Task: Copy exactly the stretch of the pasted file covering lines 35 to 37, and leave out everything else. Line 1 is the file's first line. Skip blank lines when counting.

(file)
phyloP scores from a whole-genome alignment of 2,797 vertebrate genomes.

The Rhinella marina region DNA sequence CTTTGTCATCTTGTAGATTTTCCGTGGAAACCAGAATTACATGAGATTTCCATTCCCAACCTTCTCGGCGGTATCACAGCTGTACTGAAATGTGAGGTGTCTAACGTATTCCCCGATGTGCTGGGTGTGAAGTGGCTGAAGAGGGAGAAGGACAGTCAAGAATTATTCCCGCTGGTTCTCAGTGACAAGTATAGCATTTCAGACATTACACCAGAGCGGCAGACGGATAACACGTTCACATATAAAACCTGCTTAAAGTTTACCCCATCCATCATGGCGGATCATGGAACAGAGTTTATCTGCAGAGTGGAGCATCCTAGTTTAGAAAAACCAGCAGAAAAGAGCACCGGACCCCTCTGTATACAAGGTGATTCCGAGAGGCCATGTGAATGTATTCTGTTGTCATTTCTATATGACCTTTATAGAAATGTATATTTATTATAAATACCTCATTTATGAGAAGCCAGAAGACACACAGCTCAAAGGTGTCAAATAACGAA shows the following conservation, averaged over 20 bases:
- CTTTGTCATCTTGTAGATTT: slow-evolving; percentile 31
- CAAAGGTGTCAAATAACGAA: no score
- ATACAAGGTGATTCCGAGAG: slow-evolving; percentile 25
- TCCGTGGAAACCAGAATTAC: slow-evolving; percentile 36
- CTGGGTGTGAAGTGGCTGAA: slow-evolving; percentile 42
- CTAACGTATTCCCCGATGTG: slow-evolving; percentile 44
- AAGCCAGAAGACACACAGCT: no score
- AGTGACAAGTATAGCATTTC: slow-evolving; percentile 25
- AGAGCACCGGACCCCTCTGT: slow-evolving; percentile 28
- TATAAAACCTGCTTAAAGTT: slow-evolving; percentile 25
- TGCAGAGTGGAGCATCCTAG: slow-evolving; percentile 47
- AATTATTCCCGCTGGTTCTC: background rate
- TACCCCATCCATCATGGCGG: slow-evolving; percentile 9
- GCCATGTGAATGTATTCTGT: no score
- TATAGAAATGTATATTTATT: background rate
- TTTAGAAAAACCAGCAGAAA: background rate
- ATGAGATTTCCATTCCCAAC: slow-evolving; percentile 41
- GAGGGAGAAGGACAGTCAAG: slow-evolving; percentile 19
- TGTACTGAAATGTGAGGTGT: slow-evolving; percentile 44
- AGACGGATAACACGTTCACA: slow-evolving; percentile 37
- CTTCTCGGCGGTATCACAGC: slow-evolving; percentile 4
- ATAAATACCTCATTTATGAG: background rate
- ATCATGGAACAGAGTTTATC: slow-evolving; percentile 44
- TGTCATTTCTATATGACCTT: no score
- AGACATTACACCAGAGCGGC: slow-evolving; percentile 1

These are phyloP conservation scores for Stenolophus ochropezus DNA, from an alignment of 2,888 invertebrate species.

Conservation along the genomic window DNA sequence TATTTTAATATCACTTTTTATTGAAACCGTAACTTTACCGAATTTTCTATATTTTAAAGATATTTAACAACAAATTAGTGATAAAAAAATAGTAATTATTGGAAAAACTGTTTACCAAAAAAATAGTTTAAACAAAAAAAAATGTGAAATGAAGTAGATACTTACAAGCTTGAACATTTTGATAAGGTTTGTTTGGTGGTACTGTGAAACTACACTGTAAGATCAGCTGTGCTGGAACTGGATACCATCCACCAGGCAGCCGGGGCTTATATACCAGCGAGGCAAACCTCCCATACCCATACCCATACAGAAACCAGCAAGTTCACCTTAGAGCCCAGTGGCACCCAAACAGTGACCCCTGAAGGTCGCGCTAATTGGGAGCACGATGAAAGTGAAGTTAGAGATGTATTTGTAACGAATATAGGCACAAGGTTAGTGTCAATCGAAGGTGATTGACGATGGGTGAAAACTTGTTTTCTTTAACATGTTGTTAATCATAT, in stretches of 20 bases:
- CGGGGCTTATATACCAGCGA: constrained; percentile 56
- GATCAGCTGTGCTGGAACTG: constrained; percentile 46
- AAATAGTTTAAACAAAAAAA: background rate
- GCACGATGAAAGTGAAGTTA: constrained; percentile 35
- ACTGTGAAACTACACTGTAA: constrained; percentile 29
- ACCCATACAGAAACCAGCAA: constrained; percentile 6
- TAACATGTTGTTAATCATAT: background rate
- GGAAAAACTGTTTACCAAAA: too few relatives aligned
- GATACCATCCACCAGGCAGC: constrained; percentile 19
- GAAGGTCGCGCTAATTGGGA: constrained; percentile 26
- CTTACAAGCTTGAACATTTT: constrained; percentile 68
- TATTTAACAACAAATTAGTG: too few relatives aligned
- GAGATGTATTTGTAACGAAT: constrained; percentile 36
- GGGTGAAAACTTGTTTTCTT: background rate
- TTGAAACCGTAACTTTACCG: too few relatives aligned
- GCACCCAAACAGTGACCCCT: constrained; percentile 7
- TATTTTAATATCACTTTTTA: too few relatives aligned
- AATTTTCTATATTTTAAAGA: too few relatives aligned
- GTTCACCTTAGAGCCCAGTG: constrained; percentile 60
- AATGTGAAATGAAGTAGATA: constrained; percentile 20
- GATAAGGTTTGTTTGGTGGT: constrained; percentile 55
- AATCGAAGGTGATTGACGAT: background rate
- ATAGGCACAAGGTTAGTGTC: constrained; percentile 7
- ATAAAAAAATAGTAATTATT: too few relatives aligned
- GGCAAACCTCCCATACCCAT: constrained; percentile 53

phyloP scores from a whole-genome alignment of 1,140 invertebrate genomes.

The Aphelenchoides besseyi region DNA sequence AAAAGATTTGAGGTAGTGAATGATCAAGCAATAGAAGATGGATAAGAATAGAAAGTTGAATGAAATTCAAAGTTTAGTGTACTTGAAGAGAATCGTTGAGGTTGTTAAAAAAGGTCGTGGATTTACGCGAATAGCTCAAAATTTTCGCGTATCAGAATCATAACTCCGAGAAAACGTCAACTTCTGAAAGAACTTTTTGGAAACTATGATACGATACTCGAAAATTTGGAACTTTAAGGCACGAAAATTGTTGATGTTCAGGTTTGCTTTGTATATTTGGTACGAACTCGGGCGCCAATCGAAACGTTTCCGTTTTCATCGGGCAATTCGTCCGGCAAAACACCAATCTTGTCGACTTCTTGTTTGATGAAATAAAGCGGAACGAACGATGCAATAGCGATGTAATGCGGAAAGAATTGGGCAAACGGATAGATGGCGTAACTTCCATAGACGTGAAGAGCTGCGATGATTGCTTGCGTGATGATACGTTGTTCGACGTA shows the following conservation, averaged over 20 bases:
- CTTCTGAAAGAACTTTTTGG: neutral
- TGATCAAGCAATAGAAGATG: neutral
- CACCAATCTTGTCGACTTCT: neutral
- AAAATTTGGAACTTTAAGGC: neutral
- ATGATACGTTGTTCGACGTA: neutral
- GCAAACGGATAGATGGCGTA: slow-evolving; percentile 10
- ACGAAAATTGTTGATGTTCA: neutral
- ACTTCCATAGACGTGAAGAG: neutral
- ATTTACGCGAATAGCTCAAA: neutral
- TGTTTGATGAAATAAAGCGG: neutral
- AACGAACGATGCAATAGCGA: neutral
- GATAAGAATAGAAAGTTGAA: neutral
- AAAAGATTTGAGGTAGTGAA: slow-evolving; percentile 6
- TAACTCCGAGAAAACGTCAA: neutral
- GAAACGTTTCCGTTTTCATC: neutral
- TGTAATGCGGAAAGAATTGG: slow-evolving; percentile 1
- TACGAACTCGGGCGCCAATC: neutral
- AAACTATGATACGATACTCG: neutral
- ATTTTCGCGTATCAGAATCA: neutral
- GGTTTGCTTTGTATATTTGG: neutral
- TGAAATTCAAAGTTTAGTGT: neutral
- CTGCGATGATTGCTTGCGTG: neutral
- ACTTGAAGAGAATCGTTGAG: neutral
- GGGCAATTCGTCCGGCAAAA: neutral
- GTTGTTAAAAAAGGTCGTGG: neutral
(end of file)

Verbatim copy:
- ACCCATACAGAAACCAGCAA: constrained; percentile 6
- TAACATGTTGTTAATCATAT: background rate
- GGAAAAACTGTTTACCAAAA: too few relatives aligned